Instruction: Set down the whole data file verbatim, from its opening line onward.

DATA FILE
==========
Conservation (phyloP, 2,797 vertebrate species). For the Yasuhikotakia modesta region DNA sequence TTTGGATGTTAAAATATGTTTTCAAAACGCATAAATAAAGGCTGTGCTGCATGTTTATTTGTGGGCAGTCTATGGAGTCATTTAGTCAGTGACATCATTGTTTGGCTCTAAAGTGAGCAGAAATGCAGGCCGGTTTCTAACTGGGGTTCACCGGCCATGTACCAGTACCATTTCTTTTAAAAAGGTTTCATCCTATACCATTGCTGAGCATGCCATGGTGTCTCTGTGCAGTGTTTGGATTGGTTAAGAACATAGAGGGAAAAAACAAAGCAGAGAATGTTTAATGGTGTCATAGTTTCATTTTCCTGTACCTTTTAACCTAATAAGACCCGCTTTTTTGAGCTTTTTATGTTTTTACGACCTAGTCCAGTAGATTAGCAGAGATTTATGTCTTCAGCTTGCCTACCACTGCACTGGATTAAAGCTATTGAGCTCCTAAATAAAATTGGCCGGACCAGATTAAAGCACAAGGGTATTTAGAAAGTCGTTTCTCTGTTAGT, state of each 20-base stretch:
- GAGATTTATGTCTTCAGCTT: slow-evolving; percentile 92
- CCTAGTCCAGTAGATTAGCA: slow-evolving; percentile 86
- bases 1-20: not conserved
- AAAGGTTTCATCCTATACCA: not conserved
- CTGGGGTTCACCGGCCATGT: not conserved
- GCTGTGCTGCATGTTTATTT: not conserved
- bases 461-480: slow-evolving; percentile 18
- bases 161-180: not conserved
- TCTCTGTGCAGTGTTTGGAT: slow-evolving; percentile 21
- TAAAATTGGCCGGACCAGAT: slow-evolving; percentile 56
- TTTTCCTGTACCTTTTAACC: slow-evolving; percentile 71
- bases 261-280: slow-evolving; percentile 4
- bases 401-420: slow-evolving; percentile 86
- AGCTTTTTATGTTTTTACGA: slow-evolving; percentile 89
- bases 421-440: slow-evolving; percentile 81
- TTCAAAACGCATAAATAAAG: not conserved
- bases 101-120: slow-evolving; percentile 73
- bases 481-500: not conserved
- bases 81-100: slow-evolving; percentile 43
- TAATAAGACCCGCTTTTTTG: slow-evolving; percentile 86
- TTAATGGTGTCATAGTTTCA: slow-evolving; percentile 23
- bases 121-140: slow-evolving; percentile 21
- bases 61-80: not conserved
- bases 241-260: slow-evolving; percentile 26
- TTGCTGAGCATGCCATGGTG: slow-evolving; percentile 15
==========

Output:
Conservation (phyloP, 2,797 vertebrate species). For the Yasuhikotakia modesta region DNA sequence TTTGGATGTTAAAATATGTTTTCAAAACGCATAAATAAAGGCTGTGCTGCATGTTTATTTGTGGGCAGTCTATGGAGTCATTTAGTCAGTGACATCATTGTTTGGCTCTAAAGTGAGCAGAAATGCAGGCCGGTTTCTAACTGGGGTTCACCGGCCATGTACCAGTACCATTTCTTTTAAAAAGGTTTCATCCTATACCATTGCTGAGCATGCCATGGTGTCTCTGTGCAGTGTTTGGATTGGTTAAGAACATAGAGGGAAAAAACAAAGCAGAGAATGTTTAATGGTGTCATAGTTTCATTTTCCTGTACCTTTTAACCTAATAAGACCCGCTTTTTTGAGCTTTTTATGTTTTTACGACCTAGTCCAGTAGATTAGCAGAGATTTATGTCTTCAGCTTGCCTACCACTGCACTGGATTAAAGCTATTGAGCTCCTAAATAAAATTGGCCGGACCAGATTAAAGCACAAGGGTATTTAGAAAGTCGTTTCTCTGTTAGT, state of each 20-base stretch:
- GAGATTTATGTCTTCAGCTT: slow-evolving; percentile 92
- CCTAGTCCAGTAGATTAGCA: slow-evolving; percentile 86
- bases 1-20: not conserved
- AAAGGTTTCATCCTATACCA: not conserved
- CTGGGGTTCACCGGCCATGT: not conserved
- GCTGTGCTGCATGTTTATTT: not conserved
- bases 461-480: slow-evolving; percentile 18
- bases 161-180: not conserved
- TCTCTGTGCAGTGTTTGGAT: slow-evolving; percentile 21
- TAAAATTGGCCGGACCAGAT: slow-evolving; percentile 56
- TTTTCCTGTACCTTTTAACC: slow-evolving; percentile 71
- bases 261-280: slow-evolving; percentile 4
- bases 401-420: slow-evolving; percentile 86
- AGCTTTTTATGTTTTTACGA: slow-evolving; percentile 89
- bases 421-440: slow-evolving; percentile 81
- TTCAAAACGCATAAATAAAG: not conserved
- bases 101-120: slow-evolving; percentile 73
- bases 481-500: not conserved
- bases 81-100: slow-evolving; percentile 43
- TAATAAGACCCGCTTTTTTG: slow-evolving; percentile 86
- TTAATGGTGTCATAGTTTCA: slow-evolving; percentile 23
- bases 121-140: slow-evolving; percentile 21
- bases 61-80: not conserved
- bases 241-260: slow-evolving; percentile 26
- TTGCTGAGCATGCCATGGTG: slow-evolving; percentile 15